What is an Example of Someone Who Has a Lot of Self-Efficacy

When I think of someone who has mastered self-efficacy, I immediately think of Tim Ferriss; his intuitive and innovative approach to preserving a work-life balance and optimizing quality without sacrificing quantity came and comes from years of developing this system.

Individuals with high self-efficacy learn their craft by learning from others. Every time these individuals have an opportunity to expand their craft, there is a moment of self-reflection (e.g., taking five minutes to journal in the morning and/or before bedtime).

These individuals also are constant learners. They never let education interfere with their willingness to learn (to paraphrase Mark Twain) from others and mistakes or setbacks of their own. Most importantly, these individuals surround themselves with positively infectious people who seek out positive attitudes, experiences, and vibes always.

How Important Is the Concept in Wellness Coaching?

Ultimately, self-efficacy is one of the critical pillars of wellness coaching. Creating a culture of positivity and finding opportunities to personally grow from one’s actions and actions with others along the way is the path towards wellness. Self-efficacy optimizes psychological wellness through embracing growth and self-efficacy optimizes physiological wellness through minimizing stress and anxiety over if we are good enough and/or perceived by others.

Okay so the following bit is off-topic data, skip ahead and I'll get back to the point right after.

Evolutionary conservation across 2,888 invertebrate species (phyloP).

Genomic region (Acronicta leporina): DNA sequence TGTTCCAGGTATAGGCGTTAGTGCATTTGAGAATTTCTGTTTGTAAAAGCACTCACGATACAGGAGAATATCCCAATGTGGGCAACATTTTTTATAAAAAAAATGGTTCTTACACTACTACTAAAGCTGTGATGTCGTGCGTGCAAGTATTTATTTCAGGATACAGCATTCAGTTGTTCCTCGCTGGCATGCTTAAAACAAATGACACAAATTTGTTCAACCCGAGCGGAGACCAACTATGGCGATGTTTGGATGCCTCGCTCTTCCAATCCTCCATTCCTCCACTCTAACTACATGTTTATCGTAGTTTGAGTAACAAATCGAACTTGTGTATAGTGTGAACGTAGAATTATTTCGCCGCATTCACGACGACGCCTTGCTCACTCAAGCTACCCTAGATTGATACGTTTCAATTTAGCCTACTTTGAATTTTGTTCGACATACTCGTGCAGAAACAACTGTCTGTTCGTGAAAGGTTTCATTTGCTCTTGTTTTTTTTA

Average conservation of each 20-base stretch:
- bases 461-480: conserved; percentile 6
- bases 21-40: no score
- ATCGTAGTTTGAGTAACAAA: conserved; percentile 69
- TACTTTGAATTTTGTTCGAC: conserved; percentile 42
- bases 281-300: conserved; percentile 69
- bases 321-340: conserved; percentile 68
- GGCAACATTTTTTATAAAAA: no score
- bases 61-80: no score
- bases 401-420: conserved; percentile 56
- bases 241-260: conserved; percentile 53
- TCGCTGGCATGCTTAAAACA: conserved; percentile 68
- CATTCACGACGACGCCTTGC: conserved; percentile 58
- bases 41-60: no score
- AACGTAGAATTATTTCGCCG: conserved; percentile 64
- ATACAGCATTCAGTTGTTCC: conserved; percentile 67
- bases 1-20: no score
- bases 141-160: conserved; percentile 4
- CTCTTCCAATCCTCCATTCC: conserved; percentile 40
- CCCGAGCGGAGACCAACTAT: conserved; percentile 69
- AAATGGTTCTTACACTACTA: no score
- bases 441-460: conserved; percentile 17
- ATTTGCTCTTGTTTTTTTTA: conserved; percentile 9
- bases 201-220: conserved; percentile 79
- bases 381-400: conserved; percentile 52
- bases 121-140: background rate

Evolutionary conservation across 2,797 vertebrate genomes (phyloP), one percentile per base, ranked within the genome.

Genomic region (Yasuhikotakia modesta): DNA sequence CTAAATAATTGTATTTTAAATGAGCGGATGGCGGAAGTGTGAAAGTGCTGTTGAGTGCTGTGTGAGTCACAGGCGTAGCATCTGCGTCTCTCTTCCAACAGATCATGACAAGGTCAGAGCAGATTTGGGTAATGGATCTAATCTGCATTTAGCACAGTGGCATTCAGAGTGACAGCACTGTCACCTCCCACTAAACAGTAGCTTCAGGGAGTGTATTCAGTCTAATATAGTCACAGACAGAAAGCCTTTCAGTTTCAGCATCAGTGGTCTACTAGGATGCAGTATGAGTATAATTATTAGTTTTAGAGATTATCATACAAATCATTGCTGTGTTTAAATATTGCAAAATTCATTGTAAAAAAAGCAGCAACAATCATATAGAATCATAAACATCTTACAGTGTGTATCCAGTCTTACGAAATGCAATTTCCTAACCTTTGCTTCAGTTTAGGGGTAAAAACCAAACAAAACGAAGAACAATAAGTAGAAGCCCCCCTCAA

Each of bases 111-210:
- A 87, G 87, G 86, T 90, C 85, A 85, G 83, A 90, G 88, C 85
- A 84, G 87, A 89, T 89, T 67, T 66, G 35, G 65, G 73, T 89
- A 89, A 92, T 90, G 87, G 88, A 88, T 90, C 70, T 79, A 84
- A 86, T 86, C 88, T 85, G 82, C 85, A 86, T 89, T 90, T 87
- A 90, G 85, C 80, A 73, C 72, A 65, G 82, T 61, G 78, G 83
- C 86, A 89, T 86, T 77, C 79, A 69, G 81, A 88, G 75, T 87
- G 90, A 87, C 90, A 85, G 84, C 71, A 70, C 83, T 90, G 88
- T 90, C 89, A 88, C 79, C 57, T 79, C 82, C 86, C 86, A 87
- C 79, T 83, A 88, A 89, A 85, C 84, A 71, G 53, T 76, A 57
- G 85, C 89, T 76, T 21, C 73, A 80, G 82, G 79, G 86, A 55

The Author

Dr. Allison Brager

Dr. Allison Brager

Dr. Brager is a subject matter expert in behavioral genetics, sleep, and biological rhythms research. She is passionate about discovering new factors that promote resiliency in extreme environments. She also serves on the NCAA task force for mental health and sleep, contributing to the first edition of the NCAA student-athlete mental health handbook. She is author of Meathead: Unraveling the Athletic Brain, which debunks the myth of the 'dumb jock' and serves as a performance manual for functional athletes. Outside of the laboratory, Allison was a two-time CrossFit Games (team) athlete, a two-time CrossFit Regionals (individual) athlete, and a four-year varsity NCAA Division I athlete in track and field. Dr. Brager has an Sc.B. in Psychology from Brown University and a Ph.D. in Physiology from Kent State University.